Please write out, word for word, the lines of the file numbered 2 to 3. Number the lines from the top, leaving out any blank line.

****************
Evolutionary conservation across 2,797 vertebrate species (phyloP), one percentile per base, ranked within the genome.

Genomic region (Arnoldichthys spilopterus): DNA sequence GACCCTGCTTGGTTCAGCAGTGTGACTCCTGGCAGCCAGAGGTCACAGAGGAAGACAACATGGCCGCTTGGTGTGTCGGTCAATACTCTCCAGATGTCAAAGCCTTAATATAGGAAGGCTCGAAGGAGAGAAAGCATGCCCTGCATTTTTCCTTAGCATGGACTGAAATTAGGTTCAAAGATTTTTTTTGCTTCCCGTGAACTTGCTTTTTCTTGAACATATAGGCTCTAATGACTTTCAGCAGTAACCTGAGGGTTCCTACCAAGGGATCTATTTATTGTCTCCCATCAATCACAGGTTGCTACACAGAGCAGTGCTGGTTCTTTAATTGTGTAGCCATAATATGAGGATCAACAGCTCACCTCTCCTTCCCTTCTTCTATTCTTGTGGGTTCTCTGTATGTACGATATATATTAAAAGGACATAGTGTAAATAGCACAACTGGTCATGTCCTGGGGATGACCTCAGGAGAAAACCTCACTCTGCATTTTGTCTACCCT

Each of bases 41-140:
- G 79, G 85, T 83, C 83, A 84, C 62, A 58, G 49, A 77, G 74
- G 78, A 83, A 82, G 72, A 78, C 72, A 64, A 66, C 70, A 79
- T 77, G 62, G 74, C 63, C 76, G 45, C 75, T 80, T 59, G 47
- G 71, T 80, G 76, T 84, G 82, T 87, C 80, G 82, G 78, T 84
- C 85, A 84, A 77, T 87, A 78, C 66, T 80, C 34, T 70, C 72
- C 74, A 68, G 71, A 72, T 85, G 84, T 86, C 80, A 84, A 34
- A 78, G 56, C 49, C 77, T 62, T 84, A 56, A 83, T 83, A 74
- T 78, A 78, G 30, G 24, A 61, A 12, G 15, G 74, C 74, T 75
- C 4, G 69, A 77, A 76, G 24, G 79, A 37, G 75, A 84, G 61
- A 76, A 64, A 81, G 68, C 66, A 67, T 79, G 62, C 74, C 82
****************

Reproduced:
Genomic region (Arnoldichthys spilopterus): DNA sequence GACCCTGCTTGGTTCAGCAGTGTGACTCCTGGCAGCCAGAGGTCACAGAGGAAGACAACATGGCCGCTTGGTGTGTCGGTCAATACTCTCCAGATGTCAAAGCCTTAATATAGGAAGGCTCGAAGGAGAGAAAGCATGCCCTGCATTTTTCCTTAGCATGGACTGAAATTAGGTTCAAAGATTTTTTTTGCTTCCCGTGAACTTGCTTTTTCTTGAACATATAGGCTCTAATGACTTTCAGCAGTAACCTGAGGGTTCCTACCAAGGGATCTATTTATTGTCTCCCATCAATCACAGGTTGCTACACAGAGCAGTGCTGGTTCTTTAATTGTGTAGCCATAATATGAGGATCAACAGCTCACCTCTCCTTCCCTTCTTCTATTCTTGTGGGTTCTCTGTATGTACGATATATATTAAAAGGACATAGTGTAAATAGCACAACTGGTCATGTCCTGGGGATGACCTCAGGAGAAAACCTCACTCTGCATTTTGTCTACCCT

Each of bases 41-140: